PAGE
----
How high will the statewide minimum wage go? Or will it go at all? For many business owners, that is a key looming question during the 60-day legislative session. The minimum wage in New Mexico, unchanged since 2009, could see an upward adjustment from $7.50 an hour. Rep. Patricia Roybal Caballero, D-Albuquerque, wants to double that to $15 an hour Jan.
A proposal to raise the hourly minimum wage in New Mexico to $9 won the backing Monday of a Senate committee as well as business and labor groups. But with several bills floating around the Capitol this year to give at least a slight boost to the earnings of New Mexico’s lowest-paid workers, agreement still seems elusive on how high the state’s minimum wage should go and what strings should be attached. In a 5-3 vote, the Senate Corporations and Transportation Committee approved Senate Bill 386, which would raise the hourly minimum wage from $7.50 to $9 but allow employers to pay new hires a training wage of $8 per hour for up to two months. The bill would also raise the minimum wage for tipped employees, such as waitresses and baristas, from $2.13 to $2.63. A major public employees union, New Mexico Voices for Children and the Greater Albuquerque Chamber of Commerce have backed the proposal, seeing it as a compromise that would ensure at least some increase in pay for low-wage workers while also proving palatable to some in the business community.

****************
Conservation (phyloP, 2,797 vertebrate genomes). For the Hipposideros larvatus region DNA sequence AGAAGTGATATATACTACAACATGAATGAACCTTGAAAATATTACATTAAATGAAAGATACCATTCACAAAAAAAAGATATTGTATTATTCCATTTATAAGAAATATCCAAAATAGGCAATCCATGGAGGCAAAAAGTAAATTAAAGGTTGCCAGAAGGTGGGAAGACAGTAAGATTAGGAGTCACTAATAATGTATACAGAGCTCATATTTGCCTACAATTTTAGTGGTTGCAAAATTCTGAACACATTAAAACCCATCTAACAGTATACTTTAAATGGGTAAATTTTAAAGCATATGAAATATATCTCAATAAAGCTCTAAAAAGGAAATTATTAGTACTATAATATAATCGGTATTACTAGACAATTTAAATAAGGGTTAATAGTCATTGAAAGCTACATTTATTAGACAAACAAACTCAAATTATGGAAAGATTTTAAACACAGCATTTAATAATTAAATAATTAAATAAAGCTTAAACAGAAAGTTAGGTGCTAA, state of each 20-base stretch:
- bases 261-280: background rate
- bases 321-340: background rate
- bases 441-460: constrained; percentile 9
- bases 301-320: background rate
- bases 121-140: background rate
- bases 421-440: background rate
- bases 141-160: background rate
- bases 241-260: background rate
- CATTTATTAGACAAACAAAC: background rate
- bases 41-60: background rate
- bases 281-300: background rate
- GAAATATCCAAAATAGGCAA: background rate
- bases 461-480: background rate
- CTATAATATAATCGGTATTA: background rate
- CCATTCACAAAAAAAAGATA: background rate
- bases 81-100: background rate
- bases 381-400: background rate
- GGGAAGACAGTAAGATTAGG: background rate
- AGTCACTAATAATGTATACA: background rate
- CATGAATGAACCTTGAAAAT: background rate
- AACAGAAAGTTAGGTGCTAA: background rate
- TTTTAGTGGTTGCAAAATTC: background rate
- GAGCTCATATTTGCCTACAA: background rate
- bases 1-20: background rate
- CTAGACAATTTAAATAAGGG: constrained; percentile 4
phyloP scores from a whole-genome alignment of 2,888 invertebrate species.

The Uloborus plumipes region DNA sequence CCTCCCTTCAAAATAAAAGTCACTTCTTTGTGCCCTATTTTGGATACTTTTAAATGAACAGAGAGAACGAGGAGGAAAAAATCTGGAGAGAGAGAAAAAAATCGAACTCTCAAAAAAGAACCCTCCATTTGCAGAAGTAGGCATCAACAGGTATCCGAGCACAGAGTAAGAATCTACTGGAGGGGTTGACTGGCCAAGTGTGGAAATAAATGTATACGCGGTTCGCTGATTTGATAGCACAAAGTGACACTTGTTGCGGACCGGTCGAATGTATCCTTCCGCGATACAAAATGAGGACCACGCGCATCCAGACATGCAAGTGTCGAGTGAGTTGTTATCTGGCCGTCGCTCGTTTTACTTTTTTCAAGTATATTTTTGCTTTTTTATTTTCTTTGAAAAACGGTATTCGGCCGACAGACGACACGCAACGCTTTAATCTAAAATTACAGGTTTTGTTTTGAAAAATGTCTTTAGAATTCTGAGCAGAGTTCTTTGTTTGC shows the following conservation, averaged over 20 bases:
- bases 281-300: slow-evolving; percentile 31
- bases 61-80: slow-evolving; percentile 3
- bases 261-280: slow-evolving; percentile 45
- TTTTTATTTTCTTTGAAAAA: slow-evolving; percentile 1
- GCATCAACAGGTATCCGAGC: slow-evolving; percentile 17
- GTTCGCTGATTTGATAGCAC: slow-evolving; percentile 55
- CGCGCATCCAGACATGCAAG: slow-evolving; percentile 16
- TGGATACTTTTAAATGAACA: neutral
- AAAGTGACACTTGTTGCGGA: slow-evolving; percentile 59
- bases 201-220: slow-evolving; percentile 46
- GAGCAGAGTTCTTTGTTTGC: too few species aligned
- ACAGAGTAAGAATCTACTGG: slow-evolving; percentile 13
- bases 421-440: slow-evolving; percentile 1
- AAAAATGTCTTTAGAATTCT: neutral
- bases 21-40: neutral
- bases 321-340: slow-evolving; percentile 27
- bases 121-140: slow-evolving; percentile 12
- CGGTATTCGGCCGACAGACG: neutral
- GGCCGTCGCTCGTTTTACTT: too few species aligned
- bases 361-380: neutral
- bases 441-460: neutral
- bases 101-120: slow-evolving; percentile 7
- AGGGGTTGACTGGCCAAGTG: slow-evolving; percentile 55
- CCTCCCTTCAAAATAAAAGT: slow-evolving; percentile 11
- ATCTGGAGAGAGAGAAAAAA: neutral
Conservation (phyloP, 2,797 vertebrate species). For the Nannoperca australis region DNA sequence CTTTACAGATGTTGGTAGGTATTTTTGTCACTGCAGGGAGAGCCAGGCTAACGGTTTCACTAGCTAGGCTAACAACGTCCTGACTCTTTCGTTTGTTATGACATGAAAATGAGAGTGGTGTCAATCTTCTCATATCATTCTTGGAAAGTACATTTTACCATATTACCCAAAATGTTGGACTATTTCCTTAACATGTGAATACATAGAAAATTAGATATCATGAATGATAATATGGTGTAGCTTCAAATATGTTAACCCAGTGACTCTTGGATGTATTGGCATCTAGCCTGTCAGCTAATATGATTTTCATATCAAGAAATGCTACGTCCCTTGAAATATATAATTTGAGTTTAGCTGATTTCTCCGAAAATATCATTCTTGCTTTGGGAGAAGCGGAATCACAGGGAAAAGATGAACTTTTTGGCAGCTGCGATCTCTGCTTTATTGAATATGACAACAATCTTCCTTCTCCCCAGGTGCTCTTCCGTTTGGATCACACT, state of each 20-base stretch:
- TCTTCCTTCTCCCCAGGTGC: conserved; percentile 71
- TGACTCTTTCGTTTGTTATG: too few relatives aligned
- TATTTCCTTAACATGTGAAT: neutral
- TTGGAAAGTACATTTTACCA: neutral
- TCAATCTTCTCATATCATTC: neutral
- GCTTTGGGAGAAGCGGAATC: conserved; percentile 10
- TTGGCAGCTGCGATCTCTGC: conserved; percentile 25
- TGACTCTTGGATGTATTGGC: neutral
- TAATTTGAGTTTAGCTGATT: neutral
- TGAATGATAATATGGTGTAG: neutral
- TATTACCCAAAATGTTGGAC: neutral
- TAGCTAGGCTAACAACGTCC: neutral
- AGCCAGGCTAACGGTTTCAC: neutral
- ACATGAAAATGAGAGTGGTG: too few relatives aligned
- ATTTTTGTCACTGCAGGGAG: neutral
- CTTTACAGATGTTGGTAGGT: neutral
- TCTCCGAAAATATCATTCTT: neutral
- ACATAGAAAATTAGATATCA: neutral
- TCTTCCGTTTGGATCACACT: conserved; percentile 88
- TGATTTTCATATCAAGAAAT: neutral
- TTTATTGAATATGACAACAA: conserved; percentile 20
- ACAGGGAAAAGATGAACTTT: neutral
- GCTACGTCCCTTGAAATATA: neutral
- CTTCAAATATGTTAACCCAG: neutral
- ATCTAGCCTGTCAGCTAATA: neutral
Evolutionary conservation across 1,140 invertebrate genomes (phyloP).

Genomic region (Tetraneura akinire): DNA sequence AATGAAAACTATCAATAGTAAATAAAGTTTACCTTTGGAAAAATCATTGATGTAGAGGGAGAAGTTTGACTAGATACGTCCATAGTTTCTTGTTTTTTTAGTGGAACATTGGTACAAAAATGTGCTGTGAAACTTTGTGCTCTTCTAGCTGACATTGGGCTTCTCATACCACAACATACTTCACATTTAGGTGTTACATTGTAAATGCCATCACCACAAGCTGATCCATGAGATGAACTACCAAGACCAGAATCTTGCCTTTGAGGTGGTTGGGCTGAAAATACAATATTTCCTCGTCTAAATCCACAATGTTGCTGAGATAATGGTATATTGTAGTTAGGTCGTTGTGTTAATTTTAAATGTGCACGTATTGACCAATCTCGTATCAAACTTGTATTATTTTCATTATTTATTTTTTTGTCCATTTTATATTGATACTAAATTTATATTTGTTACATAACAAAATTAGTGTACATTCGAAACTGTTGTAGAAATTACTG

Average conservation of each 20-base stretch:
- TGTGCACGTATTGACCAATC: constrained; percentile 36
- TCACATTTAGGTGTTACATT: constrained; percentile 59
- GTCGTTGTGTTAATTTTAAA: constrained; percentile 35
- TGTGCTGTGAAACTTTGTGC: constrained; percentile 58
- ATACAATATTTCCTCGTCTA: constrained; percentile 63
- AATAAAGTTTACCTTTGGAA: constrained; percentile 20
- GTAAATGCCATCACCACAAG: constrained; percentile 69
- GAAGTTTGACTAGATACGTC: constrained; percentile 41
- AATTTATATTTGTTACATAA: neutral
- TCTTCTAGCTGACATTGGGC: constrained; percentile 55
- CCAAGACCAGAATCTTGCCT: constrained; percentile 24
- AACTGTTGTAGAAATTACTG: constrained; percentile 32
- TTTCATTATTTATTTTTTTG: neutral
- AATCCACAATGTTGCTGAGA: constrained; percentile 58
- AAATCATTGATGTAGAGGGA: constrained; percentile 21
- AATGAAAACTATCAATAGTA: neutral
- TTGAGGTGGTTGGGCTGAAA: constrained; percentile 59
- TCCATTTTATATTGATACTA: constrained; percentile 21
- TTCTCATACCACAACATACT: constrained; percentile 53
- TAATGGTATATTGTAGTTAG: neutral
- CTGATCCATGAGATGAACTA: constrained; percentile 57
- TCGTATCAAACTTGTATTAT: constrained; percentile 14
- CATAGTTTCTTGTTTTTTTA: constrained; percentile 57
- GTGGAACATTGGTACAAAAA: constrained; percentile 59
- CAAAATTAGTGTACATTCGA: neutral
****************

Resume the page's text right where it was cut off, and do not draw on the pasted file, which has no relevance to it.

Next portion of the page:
Mayor Richard Berry’s $119 million Albuquerque Rapid Transit project along Central just got a double-dose of bad news. The U.S. House of Representatives Appropriations Committee has recommended a $19 million cut in funding for project, and the New Mexico Restaurant Association now opposes ART. The Appropriations Committee, in its 2017 budget proposal to the full House, has recommended that the FTA’s Small Starts grant for ART be cut from $69 million to $50 million, according to the committee’s report. In the Senate, the Appropriations Committee has recommended that the FTA’s Small Starts grants – of which ART is just one applicant – total $240.7 million for all 10 projects, about half of the $407.8 million the House wants to spend. The difference in proposed spending will have to be worked out in conference committee negotiations, and those could be months away.